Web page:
- A beautiful Devon red stone exterior
- One of the earliest surviving chancel screens in Devon
- Stunning 1894 pulpit by Harry Hems
- Very good medieval roof bosses
- Fine Victorian stained glass
- One of the best collection of medieval bunch ends in the country
- Complemented by great 20th century benchends as well
- An enchanting 17th century Flemish phoenix
- The bench ends are the star, but so much more to see too
East Budleigh Church of All Saints
There used to be a hustle and bustle in this little village-come-town as it was, folks buying and selling, ships loading and unloading, foreign and local trade, just about a mile and half (two and a half kilometres) upstream from where the River Otter meets the sea.
The river was ‘barred’ (blocked to ships) late in the fifteenth century, some years after the rebuilding work on this church; maybe it silted up because of new weirs upstream, maybe storms and currents changed the river mouth.
But that cosmopolitan trading feel rubbed off on one local Devon family for sure, the Raleighs, whose most famous son is Sir Walter Raleigh, one of the first English colonisers of North America (along with being an early slave trader, a desperate nightmare to partake in). He was born just up the road and his Dad was a church warden here.
It is a pretty church too, with lush Devon red stone and off-white Beer stone edgings.
Rust-red stonework and a good door
Here the West Door. That old red stonework, weathered into myriads of textures, with the nineteenth century door gradually joining the party like a wary ingenue, with hinges to die for.
Inside East Budleigh church
Inside we can see the brand new aisles added in the fifteenth century, maybe for an increase in the congregation, maybe for processions and ritual, maybe both. In truth, processions were becoming more important and aisles were called ‘alleys’, which might give us a clue.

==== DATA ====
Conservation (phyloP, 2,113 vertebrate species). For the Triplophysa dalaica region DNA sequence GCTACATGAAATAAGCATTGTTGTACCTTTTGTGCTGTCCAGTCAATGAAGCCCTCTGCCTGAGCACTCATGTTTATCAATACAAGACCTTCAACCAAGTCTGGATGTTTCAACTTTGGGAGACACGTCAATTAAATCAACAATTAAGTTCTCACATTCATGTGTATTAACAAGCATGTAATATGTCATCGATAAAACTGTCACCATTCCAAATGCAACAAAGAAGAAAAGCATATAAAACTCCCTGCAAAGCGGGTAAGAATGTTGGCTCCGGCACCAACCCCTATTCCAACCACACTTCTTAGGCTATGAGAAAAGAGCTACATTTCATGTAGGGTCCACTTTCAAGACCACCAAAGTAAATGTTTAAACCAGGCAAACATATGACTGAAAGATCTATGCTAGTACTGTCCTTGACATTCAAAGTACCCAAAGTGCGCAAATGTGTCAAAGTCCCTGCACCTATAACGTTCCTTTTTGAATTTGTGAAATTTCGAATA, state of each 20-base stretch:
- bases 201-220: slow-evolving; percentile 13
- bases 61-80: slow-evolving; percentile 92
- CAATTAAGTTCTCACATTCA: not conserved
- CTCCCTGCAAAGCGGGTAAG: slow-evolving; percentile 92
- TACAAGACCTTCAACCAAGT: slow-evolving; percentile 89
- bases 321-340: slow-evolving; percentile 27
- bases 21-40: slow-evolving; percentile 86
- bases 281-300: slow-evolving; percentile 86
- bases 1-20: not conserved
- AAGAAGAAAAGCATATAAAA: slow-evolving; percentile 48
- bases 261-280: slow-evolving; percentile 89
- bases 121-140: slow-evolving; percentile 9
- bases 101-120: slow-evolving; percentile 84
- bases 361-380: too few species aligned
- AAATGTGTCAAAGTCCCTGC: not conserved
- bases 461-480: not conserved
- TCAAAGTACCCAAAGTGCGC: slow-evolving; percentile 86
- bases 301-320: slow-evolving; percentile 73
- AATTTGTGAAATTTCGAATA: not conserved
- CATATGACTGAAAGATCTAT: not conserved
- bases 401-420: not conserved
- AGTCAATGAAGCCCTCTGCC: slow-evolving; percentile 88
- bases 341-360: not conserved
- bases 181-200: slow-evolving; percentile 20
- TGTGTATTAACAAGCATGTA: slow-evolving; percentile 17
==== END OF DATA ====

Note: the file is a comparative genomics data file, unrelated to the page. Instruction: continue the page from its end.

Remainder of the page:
Those Beer Stone pillars and arches, a popular local limestone, came from quarry caves about fourteen miles away along the coast; they would have been carried here by sea, so much easier than roads back in the day.
But oh my, look at the dinky little rood screen. And that opening above it on the right, the top of the rood stairs. They are not in line, and there is a good reason for that.
The early rood screen in East Budleigh church
Because dinky as it might be, this is one of earliest surviving screens in Devon (maybe early fifteenth or even late fourteenth century) and is really a chancel screen, it was never designed to support a rood loft.
A lovely piece of work, that delicate tracery and the square heads, and the simple carved panelling along the bottom. Its job, an extremely important job, was to separate the sacred and the profane, though not in the sense of keeping the unholy locals out; after all, the screen was likely paid for by the parishioners.
The point was that the sacred was so very sacred; Christ existed here in the Mass, really, deeply, believably, inarguably so. The space deserved deep, deep respect, and screening it off was exactly that.
Mind you, it also kept the dogs and children out, there was that too!
Then roods (a rood was Christ on the cross, usually a carving) came to be placed high up under the chancel arch, and a rood loft, where folk could walk on, was needed to look after this rood, to keep candles and incense burning, to clothe Mary and John either side of Christ, to dust and polish…
So usually here in Devon a new screen was built, bearing the rood loft on wooden vaulting, but not here. In this church a beam was placed (the ends have been found) about a meter in front of the chancel arch, on which the loft sat, possibly supported by a pillar or two; more akin to a gallery.
And so those rood stairs come out in front of the old screen, to where the rood loft had been added.
Why the locals did not build a brand up-to-date rood screen and loft is anybody’s guess. I vote contentment. Though the loss of trade and money as the port rapidly became unusable might have had something to do with it as well.
A very fine pulpit by Harry Hems
Wandering around the nave this wonder greets us, an 1894 pulpit carved by one of the best workshops in Devon, Harry Hems, and designed by George Fellowes-Prynne, a famous lad.